The book is lawyerly, so may be dry reading for some. Sep 28, Karla rated it liked it Shelves: non-fiction , read-in This book was a solid medium. This author was clearly not a historian, you can see her legal background in her writing style. No original research here, mostly analysis of previous research.

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It had wonderful appendices and primary sources. She was rather repetitive and I would have organized the material more clea This book was a solid medium. She was rather repetitive and I would have organized the material more clearly to reduce the repetition.

Hidden Room Of Thomas Jefferson's Mansion Solves Year Old Mystery - History

This book could have been much shorter with better editing and organization. She used the "human being" argument so frequently it lost its impact. Overall I did like this book, and feel more informed after reading it. Jan 24, Lam rated it liked it. I started reading this book after I finished The Hemingses of Monticello, thinking I might learn even more about the relationship between Thomas Jefferson and the enslaved Sally Hemings. But in fact, this book was written long before the other one.

Who Was Sally Hemings?

It is a study of how, up until the time this book was written, most white historians accepted as gospel truth anything Thomas Jefferson's white descendants and other white people said about him and ignored or denigrated anything that his children by S I started reading this book after I finished The Hemingses of Monticello, thinking I might learn even more about the relationship between Thomas Jefferson and the enslaved Sally Hemings. It is a study of how, up until the time this book was written, most white historians accepted as gospel truth anything Thomas Jefferson's white descendants and other white people said about him and ignored or denigrated anything that his children by Sally Hemings said.

A very interesting look at racism among historians that should make all of us question everything we were taught in school. That said, I must confess I read only about half of the book. I got the gist and then couldn't plow through any more of the author's prose. Sep 25, Rebecca Dunbar rated it it was amazing. An excellent book, looking at the oral testimonies of Madison Hemings and Thomas Jefferson's white relations, rather than providing an imbalanced account from either side, which had hitherto been the case.

Since its release, DNA evidence proved that Thomas Jefferson had fathered at least one of Sally Hemming's children, and scholars are now in agreement that their relationship spanned a year period. Here, pre-DNA tests, Gordon-Reed seeks to redraw the balance in America's 'white' and 'black' An excellent book, looking at the oral testimonies of Madison Hemings and Thomas Jefferson's white relations, rather than providing an imbalanced account from either side, which had hitherto been the case.

Here, pre-DNA tests, Gordon-Reed seeks to redraw the balance in America's 'white' and 'black' historical interpretations, and she does so with aplomb. Oct 23, Alessandra rated it liked it. An incisive critique of the Jefferson historiography concerning the alleged year affair between Jefferson and Sally Hemings, a slave at Monticello. Gordon-Reed builds her case against the white-supremacist-laden arguments of the Jefferson apologist encampment. An expert model for historians on how to address evidence source material.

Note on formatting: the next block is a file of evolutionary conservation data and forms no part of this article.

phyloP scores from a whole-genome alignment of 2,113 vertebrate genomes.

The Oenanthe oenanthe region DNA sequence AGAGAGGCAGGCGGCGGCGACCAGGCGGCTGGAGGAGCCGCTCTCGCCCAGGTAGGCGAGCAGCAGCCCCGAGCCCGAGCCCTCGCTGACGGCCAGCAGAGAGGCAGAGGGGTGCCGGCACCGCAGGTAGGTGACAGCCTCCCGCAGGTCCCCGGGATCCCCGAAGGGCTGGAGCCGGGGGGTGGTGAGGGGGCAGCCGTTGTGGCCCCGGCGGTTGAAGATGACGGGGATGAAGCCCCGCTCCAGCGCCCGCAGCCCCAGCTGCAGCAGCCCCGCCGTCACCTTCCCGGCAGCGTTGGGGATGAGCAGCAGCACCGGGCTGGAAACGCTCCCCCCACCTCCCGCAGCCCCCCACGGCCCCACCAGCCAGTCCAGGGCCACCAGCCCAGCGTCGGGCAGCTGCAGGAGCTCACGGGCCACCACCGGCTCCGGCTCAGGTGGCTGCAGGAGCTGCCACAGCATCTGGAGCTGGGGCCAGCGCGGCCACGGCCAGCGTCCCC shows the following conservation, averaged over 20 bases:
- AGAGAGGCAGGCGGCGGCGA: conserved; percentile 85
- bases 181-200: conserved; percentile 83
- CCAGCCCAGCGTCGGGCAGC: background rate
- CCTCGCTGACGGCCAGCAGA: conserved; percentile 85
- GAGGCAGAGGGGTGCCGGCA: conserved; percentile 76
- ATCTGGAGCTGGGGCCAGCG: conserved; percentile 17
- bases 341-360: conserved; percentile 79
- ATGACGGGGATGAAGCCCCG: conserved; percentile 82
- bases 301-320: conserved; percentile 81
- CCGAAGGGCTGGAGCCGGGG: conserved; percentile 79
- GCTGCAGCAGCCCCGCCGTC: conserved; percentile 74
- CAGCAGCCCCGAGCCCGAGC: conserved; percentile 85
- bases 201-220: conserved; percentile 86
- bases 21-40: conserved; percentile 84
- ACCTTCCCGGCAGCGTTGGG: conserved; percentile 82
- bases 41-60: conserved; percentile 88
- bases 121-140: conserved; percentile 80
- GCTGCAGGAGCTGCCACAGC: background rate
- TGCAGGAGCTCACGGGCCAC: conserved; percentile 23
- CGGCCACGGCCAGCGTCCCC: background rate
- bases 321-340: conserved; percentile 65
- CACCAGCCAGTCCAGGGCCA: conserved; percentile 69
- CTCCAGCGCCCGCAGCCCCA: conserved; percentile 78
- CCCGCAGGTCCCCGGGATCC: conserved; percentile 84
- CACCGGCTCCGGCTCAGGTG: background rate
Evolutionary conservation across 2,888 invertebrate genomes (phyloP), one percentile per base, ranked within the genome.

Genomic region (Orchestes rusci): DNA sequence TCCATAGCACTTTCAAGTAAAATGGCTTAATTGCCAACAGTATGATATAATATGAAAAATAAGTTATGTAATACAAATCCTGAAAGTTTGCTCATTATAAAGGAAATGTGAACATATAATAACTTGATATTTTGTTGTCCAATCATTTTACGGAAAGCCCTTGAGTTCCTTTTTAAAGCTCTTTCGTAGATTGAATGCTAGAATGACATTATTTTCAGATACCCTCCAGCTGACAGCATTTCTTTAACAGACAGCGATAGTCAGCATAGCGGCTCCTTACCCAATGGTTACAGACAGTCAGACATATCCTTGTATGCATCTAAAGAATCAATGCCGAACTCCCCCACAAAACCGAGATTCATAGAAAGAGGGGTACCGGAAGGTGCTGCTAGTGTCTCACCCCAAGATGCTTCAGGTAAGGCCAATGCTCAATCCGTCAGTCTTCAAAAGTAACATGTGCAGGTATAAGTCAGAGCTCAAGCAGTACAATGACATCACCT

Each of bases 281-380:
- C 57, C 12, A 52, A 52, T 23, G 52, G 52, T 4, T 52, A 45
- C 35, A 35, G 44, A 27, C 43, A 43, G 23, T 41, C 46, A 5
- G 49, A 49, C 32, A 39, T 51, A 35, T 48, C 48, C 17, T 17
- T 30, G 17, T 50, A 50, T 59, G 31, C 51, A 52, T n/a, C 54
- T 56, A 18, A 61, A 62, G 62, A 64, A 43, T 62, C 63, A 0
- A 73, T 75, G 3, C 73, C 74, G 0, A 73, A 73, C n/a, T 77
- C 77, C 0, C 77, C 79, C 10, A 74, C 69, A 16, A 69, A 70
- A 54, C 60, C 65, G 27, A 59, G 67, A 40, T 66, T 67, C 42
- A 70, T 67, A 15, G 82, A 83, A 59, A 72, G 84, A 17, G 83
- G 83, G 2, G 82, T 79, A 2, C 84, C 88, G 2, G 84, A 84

The organization made for a convincing argument, but a lackluster story. Aug 05, Michael Kocher rated it really liked it. Gordon-Reed tries to dissect the study of history as much as she tries to prove what really happened at Monticello. It makes an excellent point on how women, african americans, and the poor and disadvantaged are not represented fairly in the study of American History.

Jefferson's Monticello gets a renovation with Sally Hemings in mind

It's far too muddled though and some chapters are nothing but rambling rants. Mar 09, Lambeam rated it liked it. All one could possibly want to know about the relationship between Thomas Jefferson and Sally Hemings. Recent DNA findings aside, I had no idea that it was a continuing controversy.


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  • Gordon-Reed is a lawyer who presents the argument for the relationship as if someone had taken the affair to court. Certainly a thorough document, but the vehicle becomes long and tiresome - amazing the amount of angels dancing on the head of this particular pin. The author presented and deconstructed the current arguments for and against the Jefferson-Hemings controversy this was written in before the DNA testing.

    Thomas Jefferson and Sally Hemings: The Search for Truth

    She questions source's motives and pointed out their bias. More options. Find it at other libraries via WorldCat Limited preview. Contributor Turner, Robert F. Bibliography Includes bibliographical references and index. Contents Understanding the DNA evidence linking Eston Hemings to Thomas Jefferson's cousins The enigmatic Sally Hemings : so few facts, so much fantasy and speculation James Thomson Callender and the origins of the Jefferson-Hemings scandal Madison Hemings' "memoir" in the Pike County Republican Thomas Jefferson's visitation patterns to Monticello and their correlation with Sally Hemings' conceptions "Extraordinary privileges" for Sally Hemings and her children The physical resemblance of some of Sally Hemings' children to Thomas Jefferson Reassessing the oral tradition of Sally Hemings' descendants Miscellaneous arguments said to support Thomas Jefferson's paternity of Sally Hemings' children Revisionist arguments reconsidered : evidence too quickly dismissed?